As noted above, it is important for the proper operation of the reproduction apparatus 10 to ascertain whether fan fold paper 14 has been properly received into the tractor drive assembly 16. Accordingly, this invention provides articulating sensors 40, associated with the housings 20 respectively, for detecting the presence of fan fold paper in the tractor drive assembly without interfering with the fan fold paper travel path as the fan fold paper is loaded into the tractor drive assembly. Again, the articulating sensors 40 are mirror images of one another, and as such only one will be described with reference to the FIGS. 2-4. The articulating sensor 40 includes a body 42 pivotably mounted on a pin 44 extending from the housing 20 of the tractor drive assembly 16. The longitudinal axis of the pin 44 is substantially parallel to the longitudinal direction of travel of the fan fold paper in the plane P. The body 42 has portions 42a and 42b extending substantially perpendicularly from the body. Portions 42a and 42b contain a paper detector couple, such as for example a light emitter and light detector, respectively. When the sensor 40 is in the detecting position (see FIGS. 2 and 4), the portions 42a and 42b lie on opposite sides of the plane P of the fan fold paper. The paper detector couple, on detection of paper, produces a signal which is transmitted, such as over lines 46, to the microprocessor based logic and control unit (not shown) of the reproduction apparatus 10 so that the reproduction apparatus has the necessary information that fan fold paper is located in the tractor assemblies for copying individual panels thereof.
The body 42 of the sensor 40 has an extension piece 42c coupled to an extension piece 32a formed with the hold down clip 32 of the tractor assembly 16 by an elongated link 48. The link 48 is pivotably connected at one end to said extension piece 42c and is pivotably connected at its opposite end to the extension piece 32a. Accordingly, when the hold down clip 32 is moved to the open position by being manually pivoted about its mounting axis 20b with the housing 20, the link 48 urges the sensor 40 about the longitudinal axis of the pin 44 supporting the body 42 on the housing 20 (see FIG. 3). Due to the relative locations of the respective pivot axes, the portions 42a and 42b of the sensor are moved a sufficient distance to be remote to the path of fan fold paper through the tractor assembly. Thus, the fan fold paper can be readily threaded onto the pins 26a without any potentially damaging interference from the sensor 40. Once the fan fold paper is properly threaded onto the pins, the hold down clip 32 is moved to the closed position (see FIG. 4) and the link 48 moves the sensor 40 to the position where the body portions 42a and 42b straddle the plane P of the fan fold paper path through the tractor drive assembly 16. The sensor 40 is thereby positioned to detect the fan fold paper and produce the appropriate detection signal for the reproduction apparatus logic and control unit.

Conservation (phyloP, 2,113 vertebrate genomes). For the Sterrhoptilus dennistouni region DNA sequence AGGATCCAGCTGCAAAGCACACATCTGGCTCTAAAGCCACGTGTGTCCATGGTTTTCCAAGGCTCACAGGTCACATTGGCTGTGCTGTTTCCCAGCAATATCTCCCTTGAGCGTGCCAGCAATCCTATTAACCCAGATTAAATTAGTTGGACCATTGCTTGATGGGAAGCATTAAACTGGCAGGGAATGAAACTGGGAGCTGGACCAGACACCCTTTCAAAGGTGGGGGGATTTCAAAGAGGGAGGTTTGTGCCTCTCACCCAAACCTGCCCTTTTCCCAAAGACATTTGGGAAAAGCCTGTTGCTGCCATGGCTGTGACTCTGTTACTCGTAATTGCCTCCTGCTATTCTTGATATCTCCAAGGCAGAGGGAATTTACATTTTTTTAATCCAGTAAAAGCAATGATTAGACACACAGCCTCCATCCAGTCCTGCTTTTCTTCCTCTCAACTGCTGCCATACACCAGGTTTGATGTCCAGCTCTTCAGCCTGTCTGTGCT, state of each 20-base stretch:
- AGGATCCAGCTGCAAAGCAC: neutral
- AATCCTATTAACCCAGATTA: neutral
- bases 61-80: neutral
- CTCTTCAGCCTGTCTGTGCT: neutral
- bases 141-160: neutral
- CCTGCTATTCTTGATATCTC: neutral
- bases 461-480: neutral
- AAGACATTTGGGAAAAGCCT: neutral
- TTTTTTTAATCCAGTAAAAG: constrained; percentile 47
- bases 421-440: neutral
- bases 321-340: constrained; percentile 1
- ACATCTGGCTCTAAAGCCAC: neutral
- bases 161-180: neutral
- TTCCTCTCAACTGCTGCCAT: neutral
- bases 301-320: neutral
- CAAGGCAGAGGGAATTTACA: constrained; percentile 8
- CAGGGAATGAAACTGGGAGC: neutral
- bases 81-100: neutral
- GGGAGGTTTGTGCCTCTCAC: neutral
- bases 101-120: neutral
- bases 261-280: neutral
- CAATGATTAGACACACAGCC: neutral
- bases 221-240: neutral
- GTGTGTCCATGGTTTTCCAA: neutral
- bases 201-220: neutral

The invention has been described in detail with particular reference to a preferred embodiment thereof, but it will be understood that variations and modifications can be effected within the spirit and scope of the invention as set forth in the claims.
|Cited Patent||Filing date||Publication date||Applicant||Title|
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|Citing Patent||Filing date||Publication date||Applicant||Title|
|US5762252 *||Apr 30, 1997||Jun 9, 1998||Eastman Kodak Company||Detector for regions of excess thickness in a moving web and web transport system including such detector|
|US6501498 *||Jan 22, 2001||Dec 31, 2002||Heiwa Tokei Manufacturing Co., Ltd.||Thermal printer|
|U.S. Classification||226/74, 226/91, 400/616.1, 226/45|
|International Classification||B65H20/20, B65H26/02|
|Cooperative Classification||B65H26/02, B65H20/20|
|European Classification||B65H20/20, B65H26/02|
|May 18, 1992||AS||Assignment|
Owner name: EASTMAN KODAK COMPANY, A CORP. OF NJ, NEW YORK
Free format text: ASSIGNMENT OF ASSIGNORS INTEREST.;ASSIGNOR:TSCHIDERER, PAUL E.;REEL/FRAME:006129/0608
Effective date: 19920514
|Feb 25, 1997||FPAY||Fee payment|
Year of fee payment: 4
|Feb 26, 2001||FPAY||Fee payment|
Year of fee payment: 8
|Jun 19, 2001||AS||Assignment|
Owner name: NEXPRESS SOLUTIONS LLC, NEW YORK
Free format text: ASSIGNMENT OF ASSIGNORS INTEREST;ASSIGNOR:EASTMAN KODAK COMPANY;REEL/FRAME:012036/0959
Effective date: 20000717
|Oct 15, 2004||AS||Assignment|
Owner name: EASTMAN KODAK COMPANY, NEW YORK
Free format text: ASSIGNMENT OF ASSIGNORS INTEREST;ASSIGNOR:NEXPRESS SOLUTIONS, INC. (FORMERLY NEXPRESS SOLUTIONS LLC);REEL/FRAME:015928/0176
Effective date: 20040909
|Dec 3, 2004||FPAY||Fee payment|
Year of fee payment: 12
|Feb 21, 2012||AS||Assignment|
Owner name: CITICORP NORTH AMERICA, INC., AS AGENT, NEW YORK
Free format text: SECURITY INTEREST;ASSIGNORS:EASTMAN KODAK COMPANY;PAKON, INC.;REEL/FRAME:028201/0420
Effective date: 20120215